Read It, Picture It!


Reading to Learn
Amy Lewis


Rationale:  For students to become successful readers they must be able to construct meaning out of the text.  Students must be able to comprehend what they are reading using all the different comprehension strategies.  Visualization is one of the essential strategies needed in order to improve comprehension skills.  Visualization is a strategy where the reader constructs images about the text in their minds.  Visualizing the text helps to better understand what is taking place and research shows that it also improves a child’s satisfaction and learning.  This lesson will assist students to recognize their own visualization process and how to use it to benefit them while reading.  Students will practice constructing images in their mind about text and then convey what they visualize through drawings with explanations.


Materials:   plain drawing paper

                     Colored pencils/crayons

                     Sarah Plain and Tall, by Patricia MacLachlan (copy for each student)

                     Rubric/checklist for assessment

                     “Jimmy Jet and His TV Set,” by Shel Silverstein

                     “The Hairy Dog,” by Herbert Asquith

                     Sentence strip: This weekend I am going to visit my grandmother.

                     Sentence strip: Today I am going to ride my bike with my best friend.  



1)      Teacher will review how to read silently with students through modeling.  “Lately we have been learning how to read to ourselves, silently.  When you are reading to yourself your neighbors should not be able to hear you reading because you are not saying the words aloud.  If everyone read loud enough for their neighbors to hear it would be very distracting.  This is why it is important to stay quiet.”  Now, I will model the correct way for students to read silently.  “I am going to read a sentence aloud, and then reread it silently to demonstrate the difference.”  (Model by reading: “This weekend I am going to visit my grandmother.”)  “Did everyone see the difference when I read it silently?  You were not able to hear me.  At first you may want to move your lips along with the words but still stay quiet.  Now I want the class to try it together.”  (Display the sentence:  Today I am going to ride my bike with my best friend.”)  Students will read it aloud and then silently.  They will then discuss some differences.  Great Job! It is important that we all remember the rules of silent reading.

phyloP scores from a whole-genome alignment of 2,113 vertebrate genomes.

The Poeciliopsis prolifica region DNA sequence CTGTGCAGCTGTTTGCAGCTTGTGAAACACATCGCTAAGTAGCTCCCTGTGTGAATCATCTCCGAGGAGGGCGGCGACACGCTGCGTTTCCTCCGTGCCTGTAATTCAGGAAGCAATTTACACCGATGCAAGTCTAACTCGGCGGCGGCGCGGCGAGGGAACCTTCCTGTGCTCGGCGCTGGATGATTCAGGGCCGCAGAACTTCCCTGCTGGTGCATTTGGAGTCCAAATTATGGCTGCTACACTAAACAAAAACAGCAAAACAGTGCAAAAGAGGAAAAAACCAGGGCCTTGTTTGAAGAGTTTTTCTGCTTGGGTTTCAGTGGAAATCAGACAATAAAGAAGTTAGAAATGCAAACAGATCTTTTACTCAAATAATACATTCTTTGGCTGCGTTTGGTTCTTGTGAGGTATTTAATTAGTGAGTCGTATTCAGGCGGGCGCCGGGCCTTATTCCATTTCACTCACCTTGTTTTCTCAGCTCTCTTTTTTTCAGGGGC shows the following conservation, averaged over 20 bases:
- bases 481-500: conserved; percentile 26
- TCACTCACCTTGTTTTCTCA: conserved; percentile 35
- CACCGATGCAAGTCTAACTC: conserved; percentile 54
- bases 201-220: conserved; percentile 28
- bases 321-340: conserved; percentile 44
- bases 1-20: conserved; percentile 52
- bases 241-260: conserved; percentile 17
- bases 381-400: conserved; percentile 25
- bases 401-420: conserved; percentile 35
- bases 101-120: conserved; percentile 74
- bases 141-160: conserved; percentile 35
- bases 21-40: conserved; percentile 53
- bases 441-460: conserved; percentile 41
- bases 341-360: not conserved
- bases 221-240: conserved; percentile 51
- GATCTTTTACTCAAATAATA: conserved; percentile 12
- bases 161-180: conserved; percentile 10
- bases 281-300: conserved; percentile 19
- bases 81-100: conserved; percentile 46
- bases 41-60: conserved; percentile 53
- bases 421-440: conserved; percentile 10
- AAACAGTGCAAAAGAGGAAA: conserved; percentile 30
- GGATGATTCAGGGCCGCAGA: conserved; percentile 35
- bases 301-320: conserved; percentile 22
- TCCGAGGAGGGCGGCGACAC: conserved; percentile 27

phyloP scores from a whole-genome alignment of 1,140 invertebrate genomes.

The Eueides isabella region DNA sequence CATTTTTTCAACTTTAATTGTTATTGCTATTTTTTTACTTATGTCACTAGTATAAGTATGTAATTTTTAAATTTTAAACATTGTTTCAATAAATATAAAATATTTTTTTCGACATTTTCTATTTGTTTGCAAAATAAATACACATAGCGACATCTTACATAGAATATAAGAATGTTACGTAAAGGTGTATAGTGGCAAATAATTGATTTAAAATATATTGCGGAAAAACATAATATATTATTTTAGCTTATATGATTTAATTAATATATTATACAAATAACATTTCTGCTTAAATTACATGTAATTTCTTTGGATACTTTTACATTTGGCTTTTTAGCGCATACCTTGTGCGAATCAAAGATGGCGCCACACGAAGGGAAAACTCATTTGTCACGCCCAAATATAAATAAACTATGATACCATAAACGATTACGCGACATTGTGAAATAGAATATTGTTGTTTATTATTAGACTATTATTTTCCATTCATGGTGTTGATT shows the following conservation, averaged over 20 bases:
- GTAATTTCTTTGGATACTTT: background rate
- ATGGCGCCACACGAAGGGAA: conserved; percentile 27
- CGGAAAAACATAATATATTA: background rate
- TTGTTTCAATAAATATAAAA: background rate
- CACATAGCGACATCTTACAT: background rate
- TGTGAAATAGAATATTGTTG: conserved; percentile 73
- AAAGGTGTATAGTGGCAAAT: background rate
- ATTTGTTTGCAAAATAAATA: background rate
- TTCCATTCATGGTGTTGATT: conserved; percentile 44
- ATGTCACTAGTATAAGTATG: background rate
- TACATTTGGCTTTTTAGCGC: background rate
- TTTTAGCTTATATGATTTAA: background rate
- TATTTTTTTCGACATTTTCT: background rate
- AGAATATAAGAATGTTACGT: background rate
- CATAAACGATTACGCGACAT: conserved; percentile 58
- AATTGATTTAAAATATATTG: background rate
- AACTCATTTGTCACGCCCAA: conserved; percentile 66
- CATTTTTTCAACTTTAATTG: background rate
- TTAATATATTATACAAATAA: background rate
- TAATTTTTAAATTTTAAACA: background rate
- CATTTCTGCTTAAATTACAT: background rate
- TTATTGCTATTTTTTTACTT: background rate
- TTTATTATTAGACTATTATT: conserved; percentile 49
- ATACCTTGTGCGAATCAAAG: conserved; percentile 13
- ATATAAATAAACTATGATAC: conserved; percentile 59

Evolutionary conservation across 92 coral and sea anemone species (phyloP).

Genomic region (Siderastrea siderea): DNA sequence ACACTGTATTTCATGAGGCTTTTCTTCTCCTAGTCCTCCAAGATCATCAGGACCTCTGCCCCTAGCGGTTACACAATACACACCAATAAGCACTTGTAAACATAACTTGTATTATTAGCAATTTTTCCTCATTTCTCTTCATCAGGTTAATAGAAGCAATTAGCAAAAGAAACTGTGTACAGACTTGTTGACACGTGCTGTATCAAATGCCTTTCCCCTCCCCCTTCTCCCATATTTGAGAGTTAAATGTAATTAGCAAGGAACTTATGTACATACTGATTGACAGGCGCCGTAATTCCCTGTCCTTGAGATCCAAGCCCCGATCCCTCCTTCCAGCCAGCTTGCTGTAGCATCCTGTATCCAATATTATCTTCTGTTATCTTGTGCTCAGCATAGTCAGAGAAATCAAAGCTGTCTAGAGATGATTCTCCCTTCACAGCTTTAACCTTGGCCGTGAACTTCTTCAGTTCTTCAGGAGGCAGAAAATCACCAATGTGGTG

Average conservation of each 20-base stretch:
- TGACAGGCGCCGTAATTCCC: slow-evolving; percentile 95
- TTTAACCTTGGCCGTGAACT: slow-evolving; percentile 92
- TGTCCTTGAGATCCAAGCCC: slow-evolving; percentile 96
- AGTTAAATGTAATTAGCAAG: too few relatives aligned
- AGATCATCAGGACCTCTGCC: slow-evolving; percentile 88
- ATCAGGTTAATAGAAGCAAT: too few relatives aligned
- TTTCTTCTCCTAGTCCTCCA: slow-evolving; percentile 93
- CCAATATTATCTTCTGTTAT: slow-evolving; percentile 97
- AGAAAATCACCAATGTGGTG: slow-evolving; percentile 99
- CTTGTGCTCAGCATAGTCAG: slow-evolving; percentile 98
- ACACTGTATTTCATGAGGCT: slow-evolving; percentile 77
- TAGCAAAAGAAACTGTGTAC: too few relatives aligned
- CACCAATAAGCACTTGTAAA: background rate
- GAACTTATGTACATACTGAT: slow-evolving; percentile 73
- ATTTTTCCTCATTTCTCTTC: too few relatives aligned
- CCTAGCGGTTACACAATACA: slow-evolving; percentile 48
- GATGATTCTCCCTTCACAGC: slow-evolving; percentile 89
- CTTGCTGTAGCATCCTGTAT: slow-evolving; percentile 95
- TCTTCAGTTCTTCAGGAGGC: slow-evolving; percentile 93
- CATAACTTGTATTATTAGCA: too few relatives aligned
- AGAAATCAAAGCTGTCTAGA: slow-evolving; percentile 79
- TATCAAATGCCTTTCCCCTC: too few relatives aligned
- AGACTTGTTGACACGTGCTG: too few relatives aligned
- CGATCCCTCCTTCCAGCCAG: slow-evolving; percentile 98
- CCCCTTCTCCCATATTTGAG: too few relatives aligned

2)      Introduce the new topic, visualization.  “Whenever all of you were younger the books you read were full of pictures that were helpful when trying to understand the story.  Now that you have gotten older and become a better reader the books no longer have pictures in them to help see what’s going on in the story.  Even though the books don’t have pictures to look at you can construct your own pictures in your head as you read.  This is called visualization.  It can really help you gain a better understanding of the text.  Lets try it.”